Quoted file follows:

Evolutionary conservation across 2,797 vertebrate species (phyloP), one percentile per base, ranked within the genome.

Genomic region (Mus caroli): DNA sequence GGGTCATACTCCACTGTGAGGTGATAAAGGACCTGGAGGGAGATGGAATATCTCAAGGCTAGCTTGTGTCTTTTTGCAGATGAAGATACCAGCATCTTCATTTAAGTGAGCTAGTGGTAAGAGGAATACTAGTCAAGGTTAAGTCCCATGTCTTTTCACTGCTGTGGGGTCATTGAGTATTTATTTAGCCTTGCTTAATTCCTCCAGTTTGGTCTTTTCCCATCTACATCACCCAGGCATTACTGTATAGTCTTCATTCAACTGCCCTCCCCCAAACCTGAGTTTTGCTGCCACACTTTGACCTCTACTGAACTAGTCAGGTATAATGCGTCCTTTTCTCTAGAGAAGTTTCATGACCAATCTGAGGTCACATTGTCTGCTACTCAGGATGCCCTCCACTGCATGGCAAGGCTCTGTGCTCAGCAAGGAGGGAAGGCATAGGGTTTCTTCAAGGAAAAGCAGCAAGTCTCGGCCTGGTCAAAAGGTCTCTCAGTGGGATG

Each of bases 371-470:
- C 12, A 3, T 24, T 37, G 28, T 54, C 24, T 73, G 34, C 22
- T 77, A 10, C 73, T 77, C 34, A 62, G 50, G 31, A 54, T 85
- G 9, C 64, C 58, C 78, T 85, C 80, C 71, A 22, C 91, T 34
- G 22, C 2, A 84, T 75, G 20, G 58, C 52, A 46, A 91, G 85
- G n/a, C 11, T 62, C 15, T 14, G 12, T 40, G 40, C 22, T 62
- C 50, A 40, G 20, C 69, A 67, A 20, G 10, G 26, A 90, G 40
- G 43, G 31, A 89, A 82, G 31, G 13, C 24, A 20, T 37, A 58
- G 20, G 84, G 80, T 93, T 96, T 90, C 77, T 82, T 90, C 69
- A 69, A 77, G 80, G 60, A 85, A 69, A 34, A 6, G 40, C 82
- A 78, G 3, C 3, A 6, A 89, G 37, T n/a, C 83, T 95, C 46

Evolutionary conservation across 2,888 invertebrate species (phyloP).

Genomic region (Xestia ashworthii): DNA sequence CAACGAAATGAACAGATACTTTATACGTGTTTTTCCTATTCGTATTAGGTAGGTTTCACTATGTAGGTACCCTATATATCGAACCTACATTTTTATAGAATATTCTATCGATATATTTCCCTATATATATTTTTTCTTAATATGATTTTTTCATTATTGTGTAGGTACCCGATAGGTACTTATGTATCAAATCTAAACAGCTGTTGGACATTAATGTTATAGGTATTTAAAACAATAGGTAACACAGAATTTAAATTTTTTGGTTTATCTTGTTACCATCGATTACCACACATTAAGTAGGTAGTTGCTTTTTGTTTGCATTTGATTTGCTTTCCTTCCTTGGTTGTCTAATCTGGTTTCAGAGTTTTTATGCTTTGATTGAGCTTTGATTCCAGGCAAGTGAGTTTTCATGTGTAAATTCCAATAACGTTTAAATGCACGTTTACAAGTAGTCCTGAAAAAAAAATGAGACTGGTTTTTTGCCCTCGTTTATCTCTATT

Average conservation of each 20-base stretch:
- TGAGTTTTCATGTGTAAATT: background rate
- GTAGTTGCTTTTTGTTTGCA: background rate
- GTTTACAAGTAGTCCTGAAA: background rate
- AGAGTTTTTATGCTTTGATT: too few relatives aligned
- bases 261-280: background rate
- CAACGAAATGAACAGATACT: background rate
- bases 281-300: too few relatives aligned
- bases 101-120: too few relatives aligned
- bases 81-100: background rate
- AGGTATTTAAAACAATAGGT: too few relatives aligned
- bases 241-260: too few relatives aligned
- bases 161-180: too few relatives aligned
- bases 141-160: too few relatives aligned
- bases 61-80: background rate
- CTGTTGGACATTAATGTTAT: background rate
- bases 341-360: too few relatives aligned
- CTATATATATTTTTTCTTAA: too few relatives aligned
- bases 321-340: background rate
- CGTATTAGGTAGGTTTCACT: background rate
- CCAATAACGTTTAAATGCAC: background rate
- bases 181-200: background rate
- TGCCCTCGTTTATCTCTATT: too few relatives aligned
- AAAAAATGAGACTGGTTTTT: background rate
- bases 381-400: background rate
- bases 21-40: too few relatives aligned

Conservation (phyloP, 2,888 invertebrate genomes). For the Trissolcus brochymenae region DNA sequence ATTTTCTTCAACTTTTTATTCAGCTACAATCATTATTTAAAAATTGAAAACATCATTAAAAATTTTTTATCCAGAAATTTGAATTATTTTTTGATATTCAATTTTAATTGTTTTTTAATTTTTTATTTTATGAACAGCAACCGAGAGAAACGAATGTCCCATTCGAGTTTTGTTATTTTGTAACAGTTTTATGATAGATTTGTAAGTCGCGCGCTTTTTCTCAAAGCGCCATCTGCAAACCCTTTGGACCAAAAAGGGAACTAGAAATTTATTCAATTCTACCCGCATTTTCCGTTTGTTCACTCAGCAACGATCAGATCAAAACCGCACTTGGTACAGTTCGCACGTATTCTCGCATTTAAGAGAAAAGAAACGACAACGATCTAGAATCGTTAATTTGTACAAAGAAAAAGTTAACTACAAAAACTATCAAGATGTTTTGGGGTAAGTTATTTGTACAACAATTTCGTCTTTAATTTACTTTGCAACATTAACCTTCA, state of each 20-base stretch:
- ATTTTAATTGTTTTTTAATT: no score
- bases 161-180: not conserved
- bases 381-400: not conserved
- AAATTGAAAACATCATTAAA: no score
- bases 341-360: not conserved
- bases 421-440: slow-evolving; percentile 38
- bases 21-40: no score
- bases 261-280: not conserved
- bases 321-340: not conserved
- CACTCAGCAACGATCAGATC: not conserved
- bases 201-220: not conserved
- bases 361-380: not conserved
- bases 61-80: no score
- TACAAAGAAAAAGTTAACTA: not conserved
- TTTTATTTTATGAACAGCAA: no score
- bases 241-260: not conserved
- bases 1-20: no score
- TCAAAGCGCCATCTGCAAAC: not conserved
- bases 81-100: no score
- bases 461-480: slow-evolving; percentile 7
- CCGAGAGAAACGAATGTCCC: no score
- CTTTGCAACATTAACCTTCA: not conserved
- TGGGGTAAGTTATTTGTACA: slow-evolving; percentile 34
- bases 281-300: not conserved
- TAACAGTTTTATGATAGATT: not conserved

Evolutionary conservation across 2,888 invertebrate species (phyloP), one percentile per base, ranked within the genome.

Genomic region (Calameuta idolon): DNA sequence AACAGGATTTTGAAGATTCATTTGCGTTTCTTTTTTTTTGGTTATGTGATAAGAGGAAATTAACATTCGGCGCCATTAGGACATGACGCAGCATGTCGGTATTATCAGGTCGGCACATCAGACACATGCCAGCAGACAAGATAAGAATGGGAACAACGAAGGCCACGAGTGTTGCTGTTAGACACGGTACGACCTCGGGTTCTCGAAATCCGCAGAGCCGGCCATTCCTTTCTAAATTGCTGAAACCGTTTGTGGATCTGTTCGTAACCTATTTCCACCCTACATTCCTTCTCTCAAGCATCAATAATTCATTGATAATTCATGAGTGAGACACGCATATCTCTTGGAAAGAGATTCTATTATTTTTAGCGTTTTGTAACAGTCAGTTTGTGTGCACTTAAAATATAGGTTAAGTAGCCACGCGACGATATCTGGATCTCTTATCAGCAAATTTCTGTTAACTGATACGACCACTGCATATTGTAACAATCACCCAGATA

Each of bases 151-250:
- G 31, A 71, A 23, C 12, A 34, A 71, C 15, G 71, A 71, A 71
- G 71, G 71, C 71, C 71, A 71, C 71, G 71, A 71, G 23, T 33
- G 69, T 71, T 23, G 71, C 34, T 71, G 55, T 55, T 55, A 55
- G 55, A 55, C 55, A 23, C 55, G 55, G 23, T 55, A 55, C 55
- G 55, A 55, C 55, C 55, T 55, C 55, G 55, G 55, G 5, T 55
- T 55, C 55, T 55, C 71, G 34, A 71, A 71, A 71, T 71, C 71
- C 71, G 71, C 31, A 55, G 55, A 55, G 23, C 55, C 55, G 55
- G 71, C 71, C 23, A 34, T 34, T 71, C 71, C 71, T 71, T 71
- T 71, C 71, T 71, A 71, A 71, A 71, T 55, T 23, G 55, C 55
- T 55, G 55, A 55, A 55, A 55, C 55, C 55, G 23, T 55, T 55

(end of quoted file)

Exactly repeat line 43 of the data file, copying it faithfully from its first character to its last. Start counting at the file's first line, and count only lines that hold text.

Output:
- ATTTTAATTGTTTTTTAATT: no score